One of the most enthusiastic supporters of Scouting during the BSA's first decade was Theodore Roosevelt. The Sept. 15, 1917, issue of Scouting told how the former president of the United States had attended an encampment of 1,200 Scouts at Mineola, N.Y.
Retired from public office, Roosevelt continued to be active in Scouting as honorary commissioner of Nassau County, N.Y., and as a committee member for the troop at Christ Episcopal Church in Oyster Bay, N.Y. "We have got 258,000 Boy Scouts of America and about 75,000 people who are in the movement as leaders," TR told the assembled campers, "and I won't be content until instead of 258,000 we have 2,580,000."
We think every boy should be in the uniform, but some of them get careless. So in our patrol point system each boy is given five points for being present on time...and two points extra if he is in uniform. We find that this encourages the boys to wear the uniform, be on time, and so forth....
The BSA would not reach the youth membership levels that Teddy Roosevelt had hoped for until the 1950's. However, membership increased steadily and by early 1925 there were more than half a million Boy Scouts in 22,485 troops, with 156,000 registered adult leaders.
An eight-page issue of Scouting was published each month, except for a jumbo 50-page "equipment number" (actually a catalog for the BSA National Supply Department) in May and October.
By the 1920's, each issue of Scouting included, as a resource for unit leaders, a one-month outline of weekly troop meetings and a scheduled outing or hike. An additional section was titled "What a Scoutmaster Can Do [next month]."
Leaders enthusiastically welcomed the meeting plans. A California Scoutmaster even urged the editors to mail each issue two weeks earlier than normal, to allow more time to implement the program ideas for the coming month.
...The only way to eliminate initiations from the program of Scouting...is for all Scouters to unite not only in abolishing all troop initiations but in forestalling all tendencies in that direction by bringing home clearly to Scouts that initiations cannot possibly be reconciled with the Scout Oath and Law, which they of their own free will have promised on their honor to keep....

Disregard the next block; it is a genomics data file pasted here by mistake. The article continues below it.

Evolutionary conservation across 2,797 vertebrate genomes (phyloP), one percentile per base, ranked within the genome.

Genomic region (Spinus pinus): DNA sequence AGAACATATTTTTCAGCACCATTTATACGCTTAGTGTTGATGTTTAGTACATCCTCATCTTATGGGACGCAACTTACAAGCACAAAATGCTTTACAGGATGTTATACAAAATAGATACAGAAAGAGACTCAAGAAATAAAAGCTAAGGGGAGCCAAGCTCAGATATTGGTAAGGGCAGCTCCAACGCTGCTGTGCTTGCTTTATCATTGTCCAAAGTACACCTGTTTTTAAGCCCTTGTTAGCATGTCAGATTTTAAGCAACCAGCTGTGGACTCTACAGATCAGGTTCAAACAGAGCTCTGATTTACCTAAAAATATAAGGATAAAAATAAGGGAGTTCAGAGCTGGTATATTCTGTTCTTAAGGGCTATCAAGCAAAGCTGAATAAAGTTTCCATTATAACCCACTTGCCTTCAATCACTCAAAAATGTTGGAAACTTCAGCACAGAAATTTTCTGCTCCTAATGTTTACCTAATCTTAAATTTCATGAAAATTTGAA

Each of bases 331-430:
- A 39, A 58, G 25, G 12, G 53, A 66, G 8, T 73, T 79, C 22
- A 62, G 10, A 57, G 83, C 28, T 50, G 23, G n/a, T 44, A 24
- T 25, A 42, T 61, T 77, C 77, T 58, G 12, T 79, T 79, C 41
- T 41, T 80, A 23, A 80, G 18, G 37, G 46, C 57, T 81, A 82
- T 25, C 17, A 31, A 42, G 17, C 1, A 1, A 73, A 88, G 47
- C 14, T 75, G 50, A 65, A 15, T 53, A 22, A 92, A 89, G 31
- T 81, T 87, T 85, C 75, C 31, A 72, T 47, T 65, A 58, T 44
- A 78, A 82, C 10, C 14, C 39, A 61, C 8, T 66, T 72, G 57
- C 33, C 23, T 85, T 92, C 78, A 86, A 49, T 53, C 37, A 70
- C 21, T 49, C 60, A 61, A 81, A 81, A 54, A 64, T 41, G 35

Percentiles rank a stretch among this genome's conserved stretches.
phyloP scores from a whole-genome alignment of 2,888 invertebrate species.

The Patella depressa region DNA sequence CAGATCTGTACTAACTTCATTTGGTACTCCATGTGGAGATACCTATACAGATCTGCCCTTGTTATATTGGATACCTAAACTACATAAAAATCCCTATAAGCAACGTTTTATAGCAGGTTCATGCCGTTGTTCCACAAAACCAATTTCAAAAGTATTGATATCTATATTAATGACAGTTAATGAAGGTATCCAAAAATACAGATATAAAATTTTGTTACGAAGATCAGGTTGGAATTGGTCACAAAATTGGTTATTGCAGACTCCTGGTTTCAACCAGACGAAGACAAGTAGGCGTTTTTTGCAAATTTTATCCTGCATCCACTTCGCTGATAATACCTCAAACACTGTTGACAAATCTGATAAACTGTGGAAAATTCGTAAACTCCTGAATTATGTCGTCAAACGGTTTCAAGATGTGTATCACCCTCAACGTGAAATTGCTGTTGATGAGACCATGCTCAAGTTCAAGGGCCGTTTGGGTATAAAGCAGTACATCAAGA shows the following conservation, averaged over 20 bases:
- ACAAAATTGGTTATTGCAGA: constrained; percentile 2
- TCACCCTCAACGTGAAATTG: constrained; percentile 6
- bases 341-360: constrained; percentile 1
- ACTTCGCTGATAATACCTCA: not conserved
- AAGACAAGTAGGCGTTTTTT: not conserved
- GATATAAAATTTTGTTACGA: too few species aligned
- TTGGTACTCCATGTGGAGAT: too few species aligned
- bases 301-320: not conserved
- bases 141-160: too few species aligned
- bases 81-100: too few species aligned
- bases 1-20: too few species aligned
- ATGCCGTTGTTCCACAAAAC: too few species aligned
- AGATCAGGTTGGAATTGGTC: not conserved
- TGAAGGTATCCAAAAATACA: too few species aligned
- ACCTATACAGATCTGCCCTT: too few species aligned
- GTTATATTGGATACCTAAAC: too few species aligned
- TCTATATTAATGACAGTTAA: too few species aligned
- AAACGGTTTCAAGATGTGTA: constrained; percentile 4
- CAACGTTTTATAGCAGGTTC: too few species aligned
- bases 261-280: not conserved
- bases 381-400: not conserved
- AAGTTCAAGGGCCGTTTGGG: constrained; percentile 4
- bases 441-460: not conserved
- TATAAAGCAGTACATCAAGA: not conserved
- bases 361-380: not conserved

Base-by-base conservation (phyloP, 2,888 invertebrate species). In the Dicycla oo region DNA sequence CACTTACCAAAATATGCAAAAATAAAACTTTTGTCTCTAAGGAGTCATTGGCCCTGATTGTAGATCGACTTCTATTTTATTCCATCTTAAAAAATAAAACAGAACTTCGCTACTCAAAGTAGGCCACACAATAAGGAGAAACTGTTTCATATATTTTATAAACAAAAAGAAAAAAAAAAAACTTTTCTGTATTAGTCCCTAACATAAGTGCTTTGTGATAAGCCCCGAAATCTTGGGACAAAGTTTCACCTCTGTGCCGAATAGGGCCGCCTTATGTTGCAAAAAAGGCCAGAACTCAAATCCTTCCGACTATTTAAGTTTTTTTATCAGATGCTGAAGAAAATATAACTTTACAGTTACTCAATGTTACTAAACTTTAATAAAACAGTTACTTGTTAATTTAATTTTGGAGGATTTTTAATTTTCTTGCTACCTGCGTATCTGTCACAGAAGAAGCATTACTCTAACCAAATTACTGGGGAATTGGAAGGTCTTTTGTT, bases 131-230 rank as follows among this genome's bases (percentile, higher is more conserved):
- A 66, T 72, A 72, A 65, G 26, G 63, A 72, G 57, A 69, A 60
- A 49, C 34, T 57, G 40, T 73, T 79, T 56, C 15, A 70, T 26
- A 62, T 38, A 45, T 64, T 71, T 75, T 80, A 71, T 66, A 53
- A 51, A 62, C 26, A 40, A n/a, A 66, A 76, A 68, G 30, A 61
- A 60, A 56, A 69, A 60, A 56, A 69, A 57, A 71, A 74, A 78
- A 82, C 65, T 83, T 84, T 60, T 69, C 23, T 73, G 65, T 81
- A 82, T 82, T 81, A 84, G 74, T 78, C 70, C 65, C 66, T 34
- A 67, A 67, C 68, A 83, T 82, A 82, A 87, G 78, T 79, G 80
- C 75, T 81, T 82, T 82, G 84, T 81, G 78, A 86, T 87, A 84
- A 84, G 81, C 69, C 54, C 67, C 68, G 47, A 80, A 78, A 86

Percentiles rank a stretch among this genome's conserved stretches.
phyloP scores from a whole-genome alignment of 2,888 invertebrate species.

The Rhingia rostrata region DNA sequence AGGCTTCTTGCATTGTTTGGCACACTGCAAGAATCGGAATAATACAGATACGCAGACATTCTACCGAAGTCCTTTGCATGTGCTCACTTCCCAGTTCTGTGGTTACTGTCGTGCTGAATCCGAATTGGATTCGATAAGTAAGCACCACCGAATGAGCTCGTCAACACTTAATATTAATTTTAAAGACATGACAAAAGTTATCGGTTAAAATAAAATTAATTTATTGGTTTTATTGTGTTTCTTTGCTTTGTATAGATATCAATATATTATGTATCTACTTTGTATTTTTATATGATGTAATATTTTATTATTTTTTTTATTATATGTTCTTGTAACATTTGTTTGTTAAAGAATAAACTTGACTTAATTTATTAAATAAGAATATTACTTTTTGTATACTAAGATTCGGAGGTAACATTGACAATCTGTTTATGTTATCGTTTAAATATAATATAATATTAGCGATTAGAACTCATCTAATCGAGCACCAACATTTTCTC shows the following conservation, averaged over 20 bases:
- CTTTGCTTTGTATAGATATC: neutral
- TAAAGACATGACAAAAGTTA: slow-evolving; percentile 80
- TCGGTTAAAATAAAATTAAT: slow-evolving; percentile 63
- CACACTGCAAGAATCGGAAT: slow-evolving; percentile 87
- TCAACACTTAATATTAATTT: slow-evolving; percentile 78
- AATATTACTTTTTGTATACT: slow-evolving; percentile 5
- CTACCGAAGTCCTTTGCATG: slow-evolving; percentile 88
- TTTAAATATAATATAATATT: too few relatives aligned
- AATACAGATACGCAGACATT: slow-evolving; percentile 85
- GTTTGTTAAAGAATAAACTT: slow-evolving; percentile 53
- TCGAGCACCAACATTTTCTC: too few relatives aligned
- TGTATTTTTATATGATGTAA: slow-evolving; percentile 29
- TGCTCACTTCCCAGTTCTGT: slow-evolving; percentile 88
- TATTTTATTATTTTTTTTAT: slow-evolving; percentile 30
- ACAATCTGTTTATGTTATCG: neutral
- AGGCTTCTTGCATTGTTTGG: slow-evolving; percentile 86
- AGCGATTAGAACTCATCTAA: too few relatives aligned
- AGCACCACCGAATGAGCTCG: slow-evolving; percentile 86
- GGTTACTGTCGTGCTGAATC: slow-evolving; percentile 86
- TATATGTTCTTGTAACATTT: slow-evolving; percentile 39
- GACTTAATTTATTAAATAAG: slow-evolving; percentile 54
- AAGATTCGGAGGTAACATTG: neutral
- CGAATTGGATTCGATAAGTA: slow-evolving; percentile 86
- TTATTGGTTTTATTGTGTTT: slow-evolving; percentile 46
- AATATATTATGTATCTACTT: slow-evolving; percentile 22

Jump ahead another decade. By the mid 1930's Scouting was a full-fledged 36-page monthly magazine with a colorful cover. It featured longer articles and fewer of the shorter news items that had filled its pages in its early years.
Cub Scouting had been added to the BSA program in 1930, so the magazine now billed itself as "A magazine of information for All Scouters." In each issue, "Troop Program Suggestions" provided Boy Scout leaders with monthly meeting plans and themes, although Cub Scout leaders had to look elsewhere for help.
In January 1936, more than 200,000 registered Scouters were receiving the magazine.
With the World Friendship Fund scarcely six months old, and with many units just beginning to realize how they may help to reestablish Scouting in war devastated countries, some help has already been sent abroad...but there is a vast amount of work yet to be done. It is hoped that packs, troops, and senior units will continue to contribute to the World Friendship Fund.
Following the nation's entry into World War II in December 1941, Scouting magazine, then being published monthly except August, covered in detail the various ways Scouts were supporting the war effort, including doing national Good Turns to collect scrap metal, maintaining "Victory Gardens," and helping to sell war bonds. Monthly "Troop Program Source Material" in each issue helped Scoutmasters plan meetings.
When the war ended in 1945, Scouting reported that more than 420,000 registered volunteer leaders were receiving the magazine, now published 10 times a year.
The decade of the 1940's ended with Scouting placing feature articles into sections for Cub Scout leaders, Boy Scout leaders, and leaders of Exploring, the BSA's newest program for older boys.
More than a million merit badges1,041,008 to be exactwere awarded in 1954. This breaks all records and brings the total of merit badges passed since they were instituted in 1911 to nearly twenty million.
The 1950's saw BSA membership swelled by the influx of the postwar baby boom generation. A special three-year growth emphasis between 1952 and 1955 helped membership jump 49 percent, from just under 2.8 million to more than 4.1 million. In 1958 Scouting reported that 1,340,000 men and women were volunteer leaders in the BSA.